The above-described prior art methods and systems for acquisition and maintenance of goods and services by property tenants are inefficient. Accordingly, it would be desirable to provide a method and system which provides the benefits of one stop shopping in a uniform, integrated structure that eliminates inefficiencies of the prior art methods.
The present invention solves the problems faced by the prior art methods and systems. The present invention provides a method and apparatus for acquisition and maintenance via the Internet of goods and services from multiple service providers in a uniform, automated and integrated manner. In the preferred embodiment of the present invention, property tenants, such as residents of single or multi-family properties, may connect and disconnect utilities and/or purchase other goods and services electronically via the Internet from various service providers prior to moving in, upon moving in, and after moving in to the property. The utility and advantages of the present invention make it a highly desirable and commercially practicable mechanism for easy, quick and efficient acquisition and maintenance of goods and services by property tenants from a plurality of service providers.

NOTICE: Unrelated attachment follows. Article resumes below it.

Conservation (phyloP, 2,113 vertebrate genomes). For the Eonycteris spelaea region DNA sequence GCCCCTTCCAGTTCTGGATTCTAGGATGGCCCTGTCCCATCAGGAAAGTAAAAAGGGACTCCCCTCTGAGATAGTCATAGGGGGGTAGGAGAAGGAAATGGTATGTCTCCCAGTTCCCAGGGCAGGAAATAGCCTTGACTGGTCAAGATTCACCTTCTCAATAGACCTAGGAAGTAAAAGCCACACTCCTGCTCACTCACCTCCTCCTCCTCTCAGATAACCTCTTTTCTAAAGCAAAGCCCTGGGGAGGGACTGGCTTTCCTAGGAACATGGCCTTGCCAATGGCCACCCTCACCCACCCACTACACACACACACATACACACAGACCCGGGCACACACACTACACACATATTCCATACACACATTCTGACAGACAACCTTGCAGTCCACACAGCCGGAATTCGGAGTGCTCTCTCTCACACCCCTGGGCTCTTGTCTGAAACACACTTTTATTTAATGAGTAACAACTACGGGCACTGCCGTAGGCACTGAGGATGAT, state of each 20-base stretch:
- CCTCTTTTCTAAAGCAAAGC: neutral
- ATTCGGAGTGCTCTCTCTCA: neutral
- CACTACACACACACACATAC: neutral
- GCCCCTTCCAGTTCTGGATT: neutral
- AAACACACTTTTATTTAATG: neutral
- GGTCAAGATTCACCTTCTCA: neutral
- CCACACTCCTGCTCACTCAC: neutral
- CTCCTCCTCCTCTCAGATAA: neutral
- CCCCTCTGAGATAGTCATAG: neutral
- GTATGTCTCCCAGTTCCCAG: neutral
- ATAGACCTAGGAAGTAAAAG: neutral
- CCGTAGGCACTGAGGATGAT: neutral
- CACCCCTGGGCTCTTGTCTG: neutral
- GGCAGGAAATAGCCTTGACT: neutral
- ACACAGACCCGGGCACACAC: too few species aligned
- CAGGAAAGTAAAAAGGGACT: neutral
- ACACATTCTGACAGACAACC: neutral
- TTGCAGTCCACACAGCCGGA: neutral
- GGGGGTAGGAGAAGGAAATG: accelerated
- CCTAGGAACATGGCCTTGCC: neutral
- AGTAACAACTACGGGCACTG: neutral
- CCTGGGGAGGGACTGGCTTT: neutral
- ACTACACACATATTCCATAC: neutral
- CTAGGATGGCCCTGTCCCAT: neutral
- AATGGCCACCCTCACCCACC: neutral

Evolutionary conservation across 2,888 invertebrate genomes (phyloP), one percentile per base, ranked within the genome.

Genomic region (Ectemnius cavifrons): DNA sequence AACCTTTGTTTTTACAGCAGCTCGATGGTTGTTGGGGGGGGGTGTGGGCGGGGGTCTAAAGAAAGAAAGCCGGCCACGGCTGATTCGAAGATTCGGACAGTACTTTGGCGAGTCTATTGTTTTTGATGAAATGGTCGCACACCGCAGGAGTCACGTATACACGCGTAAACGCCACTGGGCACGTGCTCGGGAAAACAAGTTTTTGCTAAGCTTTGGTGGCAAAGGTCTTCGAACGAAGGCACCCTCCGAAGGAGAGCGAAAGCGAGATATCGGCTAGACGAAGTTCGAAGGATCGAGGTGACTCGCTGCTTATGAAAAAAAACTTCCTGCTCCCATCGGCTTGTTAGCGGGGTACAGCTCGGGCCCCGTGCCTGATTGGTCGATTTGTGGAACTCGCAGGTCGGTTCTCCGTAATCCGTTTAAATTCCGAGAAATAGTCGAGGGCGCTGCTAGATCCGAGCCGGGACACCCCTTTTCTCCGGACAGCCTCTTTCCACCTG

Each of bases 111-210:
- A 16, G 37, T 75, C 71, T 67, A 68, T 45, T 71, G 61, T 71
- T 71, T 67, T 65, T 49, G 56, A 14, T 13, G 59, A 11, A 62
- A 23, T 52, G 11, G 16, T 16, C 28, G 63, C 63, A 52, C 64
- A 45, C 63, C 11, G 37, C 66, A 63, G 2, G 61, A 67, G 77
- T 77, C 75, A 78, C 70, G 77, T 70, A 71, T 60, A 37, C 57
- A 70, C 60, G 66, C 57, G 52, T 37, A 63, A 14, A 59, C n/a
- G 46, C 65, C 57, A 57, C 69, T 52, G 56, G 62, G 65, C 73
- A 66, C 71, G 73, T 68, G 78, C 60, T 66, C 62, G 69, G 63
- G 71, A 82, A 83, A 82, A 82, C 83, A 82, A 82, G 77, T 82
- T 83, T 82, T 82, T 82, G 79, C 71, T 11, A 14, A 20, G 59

The present invention particularly contemplates an online service for facilitating provision of services to customers. The online service preferably comprises a network, and at least one computer coupled to the network. The computer interacts with service provider, brand partners, and customers, via the network to maintain a database of service provider accounts, brand partner accounts, and customer accounts. The service providers enter service products in the database for access by customers, the brand partners enter customization elements in the database, and customers enter personal information in the database. The computer presents a list of service products to a customer customized in accordance with customization elements of a brand partner associated with the customer, and customized in accordance with an address associated with the customer. The customer may then provide order information to the computer, which then directs the order information to the appropriate service providers and updates the customer's account to reflect the orders. The computer may further receive communications from the service providers regarding specific orders, and update the customer account database to reflect the communications.